The homegrown lyrics extolled the joys of rural living and being happy as long as a man had a farm, his wife, fiddle, and food on the griddle. “Annie’s Song.” Denver wrote this for his wife Annie after some problems in their relationship, when they had reconciled and created a closer bond. One day, during the ten minutes it took to go up a ski lift, Denver composed “Annie’s Song.” As his enjoyment of the mountains, forest, ocean, and all of nature filled his senses, he realized how the woman he loved also filled up his senses completely. Intensely romantic but simple, the lyrics are about a lover who asks for a lifetime with his love, for his senses to be filled again and again, and to die in his love’s arms. Musical Legacy Denver produced thirty albums and won fourteen gold and eight platinum albums. Reaching a worldwide audience, he used his music and fame to promote peace and environmental and humanitarian causes. Denver believed in the global community. In 1985 he became the first American artist to perform in the Soviet Union since the beginning of the Cold War.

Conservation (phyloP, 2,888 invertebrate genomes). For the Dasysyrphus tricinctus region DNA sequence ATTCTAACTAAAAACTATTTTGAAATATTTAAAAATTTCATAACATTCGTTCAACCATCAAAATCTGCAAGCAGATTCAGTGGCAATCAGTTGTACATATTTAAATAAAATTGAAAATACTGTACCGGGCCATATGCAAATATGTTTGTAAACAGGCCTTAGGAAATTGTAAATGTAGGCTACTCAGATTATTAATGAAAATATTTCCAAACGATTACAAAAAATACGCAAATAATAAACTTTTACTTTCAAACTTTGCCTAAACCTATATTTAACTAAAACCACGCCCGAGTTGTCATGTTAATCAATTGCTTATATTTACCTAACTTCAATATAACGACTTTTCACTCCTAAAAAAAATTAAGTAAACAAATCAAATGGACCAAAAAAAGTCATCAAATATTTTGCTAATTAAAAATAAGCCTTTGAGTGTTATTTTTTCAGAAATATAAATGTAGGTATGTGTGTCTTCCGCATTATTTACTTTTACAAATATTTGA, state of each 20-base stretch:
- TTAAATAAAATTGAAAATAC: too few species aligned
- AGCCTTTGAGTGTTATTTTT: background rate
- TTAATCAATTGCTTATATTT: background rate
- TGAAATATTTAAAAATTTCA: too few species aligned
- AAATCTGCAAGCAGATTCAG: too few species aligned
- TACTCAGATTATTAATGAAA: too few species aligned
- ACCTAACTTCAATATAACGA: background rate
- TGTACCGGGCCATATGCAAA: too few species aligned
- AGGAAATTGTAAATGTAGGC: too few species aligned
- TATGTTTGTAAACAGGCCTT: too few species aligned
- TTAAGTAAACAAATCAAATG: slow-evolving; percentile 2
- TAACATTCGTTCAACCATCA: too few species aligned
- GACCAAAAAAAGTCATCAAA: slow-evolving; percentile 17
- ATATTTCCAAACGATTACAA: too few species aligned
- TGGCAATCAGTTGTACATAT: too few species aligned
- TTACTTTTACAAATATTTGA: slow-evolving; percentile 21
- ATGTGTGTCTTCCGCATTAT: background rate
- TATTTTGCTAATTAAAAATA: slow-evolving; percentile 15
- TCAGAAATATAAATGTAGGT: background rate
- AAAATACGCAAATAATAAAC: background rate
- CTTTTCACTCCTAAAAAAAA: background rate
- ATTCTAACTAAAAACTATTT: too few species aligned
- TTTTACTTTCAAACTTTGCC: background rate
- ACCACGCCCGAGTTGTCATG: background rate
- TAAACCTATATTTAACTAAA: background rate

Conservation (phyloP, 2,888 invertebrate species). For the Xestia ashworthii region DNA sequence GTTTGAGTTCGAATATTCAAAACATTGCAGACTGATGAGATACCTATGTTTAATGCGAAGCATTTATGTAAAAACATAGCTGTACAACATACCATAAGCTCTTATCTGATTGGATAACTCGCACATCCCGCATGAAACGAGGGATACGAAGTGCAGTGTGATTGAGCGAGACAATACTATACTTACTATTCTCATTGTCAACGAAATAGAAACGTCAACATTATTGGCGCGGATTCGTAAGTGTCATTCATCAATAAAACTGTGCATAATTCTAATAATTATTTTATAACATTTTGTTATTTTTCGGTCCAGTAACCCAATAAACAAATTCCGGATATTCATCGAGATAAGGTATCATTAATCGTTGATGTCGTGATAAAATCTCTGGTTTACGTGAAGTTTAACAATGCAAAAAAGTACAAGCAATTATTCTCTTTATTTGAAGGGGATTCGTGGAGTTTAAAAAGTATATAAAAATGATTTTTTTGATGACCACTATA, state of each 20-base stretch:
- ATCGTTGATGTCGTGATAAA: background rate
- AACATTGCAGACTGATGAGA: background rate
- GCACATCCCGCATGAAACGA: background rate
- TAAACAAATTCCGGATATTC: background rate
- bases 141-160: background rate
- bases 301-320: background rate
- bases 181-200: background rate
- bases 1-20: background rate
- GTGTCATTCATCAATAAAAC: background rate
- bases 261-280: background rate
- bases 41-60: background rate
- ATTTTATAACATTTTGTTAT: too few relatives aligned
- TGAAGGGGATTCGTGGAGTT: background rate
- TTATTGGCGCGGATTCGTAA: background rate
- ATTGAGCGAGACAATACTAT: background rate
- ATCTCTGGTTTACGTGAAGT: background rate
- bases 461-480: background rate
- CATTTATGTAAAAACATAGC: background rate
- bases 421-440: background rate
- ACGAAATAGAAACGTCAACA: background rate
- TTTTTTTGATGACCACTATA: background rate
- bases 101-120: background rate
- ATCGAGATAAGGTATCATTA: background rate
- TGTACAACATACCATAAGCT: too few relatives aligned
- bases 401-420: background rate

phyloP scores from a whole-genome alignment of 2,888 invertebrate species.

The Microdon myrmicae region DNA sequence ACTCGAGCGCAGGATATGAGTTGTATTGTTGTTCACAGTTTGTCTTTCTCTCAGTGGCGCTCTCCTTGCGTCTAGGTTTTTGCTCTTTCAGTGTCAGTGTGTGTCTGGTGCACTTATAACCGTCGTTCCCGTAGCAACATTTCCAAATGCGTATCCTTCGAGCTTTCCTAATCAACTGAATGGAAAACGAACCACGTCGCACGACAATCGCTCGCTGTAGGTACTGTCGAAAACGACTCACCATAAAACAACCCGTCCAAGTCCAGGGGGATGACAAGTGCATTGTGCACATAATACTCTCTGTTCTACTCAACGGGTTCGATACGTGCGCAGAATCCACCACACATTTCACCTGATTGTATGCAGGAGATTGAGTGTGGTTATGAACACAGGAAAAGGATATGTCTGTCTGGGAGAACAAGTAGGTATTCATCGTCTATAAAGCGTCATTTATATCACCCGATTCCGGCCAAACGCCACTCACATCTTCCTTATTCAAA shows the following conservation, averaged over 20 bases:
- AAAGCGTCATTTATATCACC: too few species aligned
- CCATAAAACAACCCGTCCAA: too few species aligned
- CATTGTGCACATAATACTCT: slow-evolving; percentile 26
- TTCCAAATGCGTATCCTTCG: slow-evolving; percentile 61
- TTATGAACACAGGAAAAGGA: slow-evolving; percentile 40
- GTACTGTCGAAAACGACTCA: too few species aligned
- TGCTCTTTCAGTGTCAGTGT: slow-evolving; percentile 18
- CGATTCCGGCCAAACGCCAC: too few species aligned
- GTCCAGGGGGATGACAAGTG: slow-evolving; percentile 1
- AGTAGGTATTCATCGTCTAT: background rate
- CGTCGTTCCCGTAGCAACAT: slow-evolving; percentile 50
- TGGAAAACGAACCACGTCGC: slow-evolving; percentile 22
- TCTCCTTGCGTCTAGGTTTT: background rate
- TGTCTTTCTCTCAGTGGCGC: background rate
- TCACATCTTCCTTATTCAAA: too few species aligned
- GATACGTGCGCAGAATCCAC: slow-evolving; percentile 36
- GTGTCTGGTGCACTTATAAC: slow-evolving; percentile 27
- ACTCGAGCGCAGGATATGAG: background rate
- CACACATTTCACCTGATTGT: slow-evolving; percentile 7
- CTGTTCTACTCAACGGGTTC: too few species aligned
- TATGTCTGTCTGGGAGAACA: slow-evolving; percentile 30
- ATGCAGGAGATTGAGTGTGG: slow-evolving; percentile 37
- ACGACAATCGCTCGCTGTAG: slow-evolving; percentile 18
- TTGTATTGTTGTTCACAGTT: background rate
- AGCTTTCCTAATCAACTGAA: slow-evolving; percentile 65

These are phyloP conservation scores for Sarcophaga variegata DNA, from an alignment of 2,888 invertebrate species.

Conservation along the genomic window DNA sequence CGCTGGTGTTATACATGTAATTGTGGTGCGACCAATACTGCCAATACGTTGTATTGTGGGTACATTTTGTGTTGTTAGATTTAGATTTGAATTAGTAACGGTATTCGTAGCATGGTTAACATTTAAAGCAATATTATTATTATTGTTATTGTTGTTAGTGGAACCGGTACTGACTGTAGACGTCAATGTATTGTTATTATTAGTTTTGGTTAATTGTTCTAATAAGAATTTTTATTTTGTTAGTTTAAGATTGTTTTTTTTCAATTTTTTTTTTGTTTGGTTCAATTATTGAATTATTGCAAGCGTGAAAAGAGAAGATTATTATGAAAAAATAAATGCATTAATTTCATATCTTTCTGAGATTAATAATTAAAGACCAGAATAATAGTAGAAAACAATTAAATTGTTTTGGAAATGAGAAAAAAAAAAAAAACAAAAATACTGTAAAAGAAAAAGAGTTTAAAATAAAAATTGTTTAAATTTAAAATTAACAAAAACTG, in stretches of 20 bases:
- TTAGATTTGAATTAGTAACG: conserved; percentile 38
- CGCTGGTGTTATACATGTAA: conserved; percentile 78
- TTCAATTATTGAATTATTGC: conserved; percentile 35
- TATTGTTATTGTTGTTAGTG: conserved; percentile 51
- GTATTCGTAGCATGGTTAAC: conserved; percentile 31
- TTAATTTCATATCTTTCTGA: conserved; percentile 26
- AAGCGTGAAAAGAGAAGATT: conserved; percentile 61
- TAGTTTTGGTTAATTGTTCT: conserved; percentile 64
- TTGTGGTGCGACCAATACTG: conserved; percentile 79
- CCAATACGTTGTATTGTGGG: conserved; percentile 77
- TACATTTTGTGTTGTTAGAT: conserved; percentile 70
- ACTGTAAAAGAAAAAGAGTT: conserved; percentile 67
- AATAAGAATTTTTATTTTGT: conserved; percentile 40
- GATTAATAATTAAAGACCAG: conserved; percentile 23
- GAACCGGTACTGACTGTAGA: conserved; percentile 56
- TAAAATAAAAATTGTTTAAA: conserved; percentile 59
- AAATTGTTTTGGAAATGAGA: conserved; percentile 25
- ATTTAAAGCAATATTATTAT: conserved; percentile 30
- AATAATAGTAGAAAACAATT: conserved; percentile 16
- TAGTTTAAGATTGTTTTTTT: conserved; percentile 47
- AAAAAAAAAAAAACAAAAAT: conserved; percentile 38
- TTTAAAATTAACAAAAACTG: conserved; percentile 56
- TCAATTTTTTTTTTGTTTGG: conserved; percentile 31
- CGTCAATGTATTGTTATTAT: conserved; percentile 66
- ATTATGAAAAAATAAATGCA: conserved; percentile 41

This experience inspired the song “Let Us Begin (What Are We Making Weapons For?)”on his One World album (1986). In 1987 he did a benefit concert for the victims of the nuclear-plant accident at Chernobyl in the Ukraine, and in 1992 Denver became the first Western artist to do a multicity tour of mainland China. Denver’s philanthropicwork included innumerable causes, including Friends of the Earth, the Hunger Project, Save the Children, theHumanDolphin Foundation, andUNICEF(the United Nations Children’s Fund), which chose Denver’s “Rhymes & Reasons” as its official song. In 1993 Denver became the first nonclassical musician to receive the Albert Schweitzer Music Award for humanitarianism. Denver was one of the first musicians to support environmental causes through his songs. In 1975 he wrote “Calypso” in honor of Jacques Cousteau and his efforts to protect the ocean. Denver often closed his concerts with this song, one of this favorites. The Windstar Foundation, which Denver cofounded in 1976 to promote wildlife and land conservation, continues its mission in the twenty-first century.